An applicant for a mining licence must comply with the provisions of the Minerals (Mining and Prospecting) Act, Act 33 of 1992. Applicants are required to estimate the effect of mining or prospecting on the environment and the steps to be taken to counteract such effects. In line with the Minerals (Mining and Prospecting) Act, Act 33 of 1992, prior to consideration of a mining licence, the Minister may require an environmental impact study. Alternatively, the holder of a mining licence must prepare an environmental impact assessment (in a form determined by the Commissioner) before any mining or prospecting is undertaken. If pollution is likely to be caused by mining, an environmental management plan (EMP) is required.
The minerals act allows for various types of prospecting and mining licences, issued by the Mining Commissioner, covering both small-scale and formal activity:
Mining Claims – available to Namibian citizens only, these claims are for the development of small-scale mines and mineral deposits. Up to a maximum of ten claims can be held at any one time, each valid for three years (with a possible two-year extension).
Reconnaissance Licences – designed for regional, mainly remotely sensed exploration to facilitate the identification of exploration targets. Valid for six months on a non-renewable basis only.
Exclusive Prospecting Licences – for exclusive exploration rights in areas up to 1000 km2. Valid for three years, but can be extended twice for two-year periods, but not beyond seven years without ministerial approval.
Mining Licences – grant exclusive mining rights on a piece of property for 25 years or the life of the mine, with renewals valid for 15-year periods. Holders are required to demonstrate financial and technical ability to develop and operate a mine.
Mineral Deposit Retention Licence – allows an exploration company to retain tenure on a prospecting licence, mining licence or mining claim without mining obligations. Valid for five years with two year renewal periods.
Responsibility of Licence Holders
Social obligations of mineral licence holders to employees and to Namibia include: the need to give job preference to Namibian citizens possessing appropriate qualifications; conduct training programmes; use products produced and services available in Namibia, and co-operate with other Namibians involved in the mining industry to aid skills development.
The licence holder is ultimately responsible for all actions of subcontractors and must ensure that all licence conditions are equally applied to subcontractors.
Provisions of the Minerals (Prospecting and Mining) Act relating to environmental protection and rehabilitation are weak and unlikely to enforce compliance. Abandonment of a mining or prospecting area stipulates the need to give written notice to the Commissioner; to demolish accessory mining works (unless required by the landowner), and to “take all such steps” to “remedy to the reasonable satisfaction of the Minister any damage” caused by the mining or prospecting operation to the “surface of, and the environment on, the land in the area in question”. Further, contravention of these provisions may incur a fine not exceeding R8000 which is unlikely to be a deterrent to non-compliance.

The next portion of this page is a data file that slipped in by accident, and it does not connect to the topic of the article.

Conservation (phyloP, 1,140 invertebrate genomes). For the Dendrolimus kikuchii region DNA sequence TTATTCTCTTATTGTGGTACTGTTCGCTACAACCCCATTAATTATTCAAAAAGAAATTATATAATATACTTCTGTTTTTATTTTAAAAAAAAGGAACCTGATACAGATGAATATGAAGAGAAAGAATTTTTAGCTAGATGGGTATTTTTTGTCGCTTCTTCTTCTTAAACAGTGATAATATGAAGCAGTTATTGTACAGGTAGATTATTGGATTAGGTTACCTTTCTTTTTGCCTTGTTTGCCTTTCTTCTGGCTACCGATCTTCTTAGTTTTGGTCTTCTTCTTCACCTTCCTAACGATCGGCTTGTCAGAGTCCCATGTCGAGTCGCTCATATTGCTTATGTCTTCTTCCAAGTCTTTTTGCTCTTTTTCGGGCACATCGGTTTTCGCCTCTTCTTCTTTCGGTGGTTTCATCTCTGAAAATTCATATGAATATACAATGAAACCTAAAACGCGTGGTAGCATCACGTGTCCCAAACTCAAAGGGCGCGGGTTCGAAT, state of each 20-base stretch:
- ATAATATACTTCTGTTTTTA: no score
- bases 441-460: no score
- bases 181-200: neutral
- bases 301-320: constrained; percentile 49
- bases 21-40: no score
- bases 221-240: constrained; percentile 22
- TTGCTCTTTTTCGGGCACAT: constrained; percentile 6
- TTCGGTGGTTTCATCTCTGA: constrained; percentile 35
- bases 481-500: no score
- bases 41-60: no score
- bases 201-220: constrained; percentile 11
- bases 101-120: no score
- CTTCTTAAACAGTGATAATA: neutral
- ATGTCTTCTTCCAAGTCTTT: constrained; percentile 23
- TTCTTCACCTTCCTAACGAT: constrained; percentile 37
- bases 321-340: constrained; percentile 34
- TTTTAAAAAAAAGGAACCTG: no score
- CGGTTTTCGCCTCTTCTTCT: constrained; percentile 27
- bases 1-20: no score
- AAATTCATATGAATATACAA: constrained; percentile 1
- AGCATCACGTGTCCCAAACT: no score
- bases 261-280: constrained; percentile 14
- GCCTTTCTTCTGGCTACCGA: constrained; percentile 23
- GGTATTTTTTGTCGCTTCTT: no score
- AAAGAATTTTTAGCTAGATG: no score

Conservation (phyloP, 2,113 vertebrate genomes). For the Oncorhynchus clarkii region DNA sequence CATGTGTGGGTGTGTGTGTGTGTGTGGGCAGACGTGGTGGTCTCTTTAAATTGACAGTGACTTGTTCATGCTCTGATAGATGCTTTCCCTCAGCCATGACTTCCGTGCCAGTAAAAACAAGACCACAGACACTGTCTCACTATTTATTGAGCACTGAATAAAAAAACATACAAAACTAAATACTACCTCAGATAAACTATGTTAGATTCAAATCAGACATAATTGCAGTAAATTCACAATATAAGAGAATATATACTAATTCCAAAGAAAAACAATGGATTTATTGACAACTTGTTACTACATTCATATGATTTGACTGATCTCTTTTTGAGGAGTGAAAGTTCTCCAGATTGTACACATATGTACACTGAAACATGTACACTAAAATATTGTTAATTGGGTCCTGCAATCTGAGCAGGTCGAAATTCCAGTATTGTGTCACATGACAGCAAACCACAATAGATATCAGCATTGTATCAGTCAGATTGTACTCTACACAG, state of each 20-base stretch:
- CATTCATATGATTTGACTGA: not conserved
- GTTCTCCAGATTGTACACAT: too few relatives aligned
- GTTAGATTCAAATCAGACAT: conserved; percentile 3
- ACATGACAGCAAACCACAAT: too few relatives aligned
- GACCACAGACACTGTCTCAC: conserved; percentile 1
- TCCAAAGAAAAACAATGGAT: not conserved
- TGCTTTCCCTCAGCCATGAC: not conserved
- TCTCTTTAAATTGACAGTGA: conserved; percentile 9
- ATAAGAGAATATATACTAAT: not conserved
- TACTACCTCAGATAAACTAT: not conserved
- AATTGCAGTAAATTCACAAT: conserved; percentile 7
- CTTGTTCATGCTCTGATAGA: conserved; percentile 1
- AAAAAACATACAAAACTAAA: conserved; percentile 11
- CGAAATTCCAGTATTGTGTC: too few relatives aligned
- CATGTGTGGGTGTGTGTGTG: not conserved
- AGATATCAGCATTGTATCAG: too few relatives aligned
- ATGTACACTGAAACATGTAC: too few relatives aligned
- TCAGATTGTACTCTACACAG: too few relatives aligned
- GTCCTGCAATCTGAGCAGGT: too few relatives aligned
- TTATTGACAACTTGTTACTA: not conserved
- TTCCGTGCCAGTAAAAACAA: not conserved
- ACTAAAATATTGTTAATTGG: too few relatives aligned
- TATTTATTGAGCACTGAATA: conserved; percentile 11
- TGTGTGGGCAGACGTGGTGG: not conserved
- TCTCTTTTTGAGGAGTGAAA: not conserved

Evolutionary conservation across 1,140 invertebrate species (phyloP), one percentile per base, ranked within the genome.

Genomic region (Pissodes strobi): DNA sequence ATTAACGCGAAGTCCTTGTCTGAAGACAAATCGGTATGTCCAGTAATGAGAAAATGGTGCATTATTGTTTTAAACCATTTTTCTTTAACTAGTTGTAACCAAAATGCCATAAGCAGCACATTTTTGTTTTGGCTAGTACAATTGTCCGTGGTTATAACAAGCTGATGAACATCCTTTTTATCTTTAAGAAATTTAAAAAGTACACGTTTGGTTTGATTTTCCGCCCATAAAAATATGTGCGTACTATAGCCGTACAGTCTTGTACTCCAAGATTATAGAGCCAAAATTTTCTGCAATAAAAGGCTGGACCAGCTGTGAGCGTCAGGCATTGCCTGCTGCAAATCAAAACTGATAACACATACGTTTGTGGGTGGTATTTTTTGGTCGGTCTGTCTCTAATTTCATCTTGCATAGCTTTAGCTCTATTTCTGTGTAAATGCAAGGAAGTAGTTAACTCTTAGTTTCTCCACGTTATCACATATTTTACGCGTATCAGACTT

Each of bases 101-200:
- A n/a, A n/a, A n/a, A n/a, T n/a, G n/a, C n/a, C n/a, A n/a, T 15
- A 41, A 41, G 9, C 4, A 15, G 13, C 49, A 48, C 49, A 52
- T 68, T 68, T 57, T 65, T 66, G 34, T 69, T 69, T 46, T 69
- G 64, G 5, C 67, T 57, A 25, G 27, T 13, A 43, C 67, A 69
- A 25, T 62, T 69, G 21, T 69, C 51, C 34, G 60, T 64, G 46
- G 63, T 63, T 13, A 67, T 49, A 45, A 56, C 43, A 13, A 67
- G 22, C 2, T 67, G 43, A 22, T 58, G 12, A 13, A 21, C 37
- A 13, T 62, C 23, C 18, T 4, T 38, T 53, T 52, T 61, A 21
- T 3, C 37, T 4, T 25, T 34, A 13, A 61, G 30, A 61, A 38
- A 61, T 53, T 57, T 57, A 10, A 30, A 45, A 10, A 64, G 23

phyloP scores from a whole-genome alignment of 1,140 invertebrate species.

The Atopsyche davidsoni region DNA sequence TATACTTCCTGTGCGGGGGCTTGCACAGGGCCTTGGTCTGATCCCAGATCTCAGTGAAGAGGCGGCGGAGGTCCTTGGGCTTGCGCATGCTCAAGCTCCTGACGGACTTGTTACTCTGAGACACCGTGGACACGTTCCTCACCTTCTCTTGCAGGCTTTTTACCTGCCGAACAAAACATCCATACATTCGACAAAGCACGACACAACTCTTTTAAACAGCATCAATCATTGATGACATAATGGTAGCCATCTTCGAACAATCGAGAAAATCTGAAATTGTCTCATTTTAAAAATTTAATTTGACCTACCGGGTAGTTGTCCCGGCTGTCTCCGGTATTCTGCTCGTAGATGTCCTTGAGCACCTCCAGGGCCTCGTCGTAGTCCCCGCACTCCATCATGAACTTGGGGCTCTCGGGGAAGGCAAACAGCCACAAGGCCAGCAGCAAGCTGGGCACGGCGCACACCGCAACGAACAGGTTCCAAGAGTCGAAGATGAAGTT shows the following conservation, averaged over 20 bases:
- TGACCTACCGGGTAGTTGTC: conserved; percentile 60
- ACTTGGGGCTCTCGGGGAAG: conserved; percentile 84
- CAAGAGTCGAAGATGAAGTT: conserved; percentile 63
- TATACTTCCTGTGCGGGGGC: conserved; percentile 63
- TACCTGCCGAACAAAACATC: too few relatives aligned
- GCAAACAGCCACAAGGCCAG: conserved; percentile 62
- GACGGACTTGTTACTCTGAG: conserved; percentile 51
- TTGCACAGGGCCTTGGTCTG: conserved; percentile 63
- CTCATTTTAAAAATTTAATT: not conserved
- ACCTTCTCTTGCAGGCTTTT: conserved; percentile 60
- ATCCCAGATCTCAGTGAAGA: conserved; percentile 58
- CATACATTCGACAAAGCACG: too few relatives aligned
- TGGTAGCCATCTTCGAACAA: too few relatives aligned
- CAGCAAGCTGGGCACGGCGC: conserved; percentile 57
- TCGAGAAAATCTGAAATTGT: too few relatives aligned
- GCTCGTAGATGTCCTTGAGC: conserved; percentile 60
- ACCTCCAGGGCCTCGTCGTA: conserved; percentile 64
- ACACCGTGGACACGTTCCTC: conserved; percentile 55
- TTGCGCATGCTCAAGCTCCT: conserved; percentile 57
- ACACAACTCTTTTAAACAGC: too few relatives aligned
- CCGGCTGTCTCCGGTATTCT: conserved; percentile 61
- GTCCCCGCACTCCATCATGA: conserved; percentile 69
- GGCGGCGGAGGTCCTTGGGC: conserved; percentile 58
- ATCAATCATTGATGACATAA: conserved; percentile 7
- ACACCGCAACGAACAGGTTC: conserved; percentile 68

Issuance of mining or prospecting licences requires the holder to sign a Pro-forma Environmental Contract with the Government of Namibia (represented by the Ministry of Environment and Tourism, the Ministry of Fisheries and Marine Resources and the Ministry of Mines and Energy). This contract obliges the holder to apply the Environmental Assessment Policy (see below) and to reduce and mitigate all environmental damage and to leave the environment in a reasonable state. The contract requires the licence holder to submit a bi-annual Environmental Report documenting compliance with the submitted and approved EMP.
5.3.2 Environmental Assessment Policy of 1995 and the New Environmental Management Act
Namibia’s Environmental Assessment Policy, compiled in 1995 by the Ministry of Environment and Tourism, lists the activities for which an environmental assessment is required (which includes mining, mineral extraction and mineral beneficiation) and describes the procedure to be followed for undertaking and compiling them. The Ministry of Mines and Energy and the Ministry of Fisheries and Marine Resources do not have their own set of requirements in this regard.
Recently an Environmental Management Act (Act X of 1998) has been compiled which prescribes the need for environmental assessments for listed activities and outlines their minimum requirements. Listed activities relating to marine mining include: mining and mineral extraction, the construction of harbours and associated structures, structures below the high water mark, reclamation of land below the high water mark, the erection of buildings and structures for industrial activity, construction of sewage treatment plants and dams or reservoirs, and the construction of waste sites or facilities for waste treatment. Environmental assessments are submitted to, and reviewed by, the Competent Authority and Environmental Commissioner. The latter, after full consideration, and possibly further consultation and external review, submits the EA with his/her recommendation to a Sustainable Development Commission. The Sustainable Development Commission (represented by officers from all key ministries, sustainable development specialists and NGO representatives) is responsible for issuing or refusing the granting of an Environmental Clearance, with or without conditions.
According to the Ministry of Environment and Tourism (MET) (Dohogne pers. comm.) a flexible system for environmental assessments and management plans is followed for mining whereby depending on the phase of the companies programme further environmental information is requested. The different mining phases and requirements are: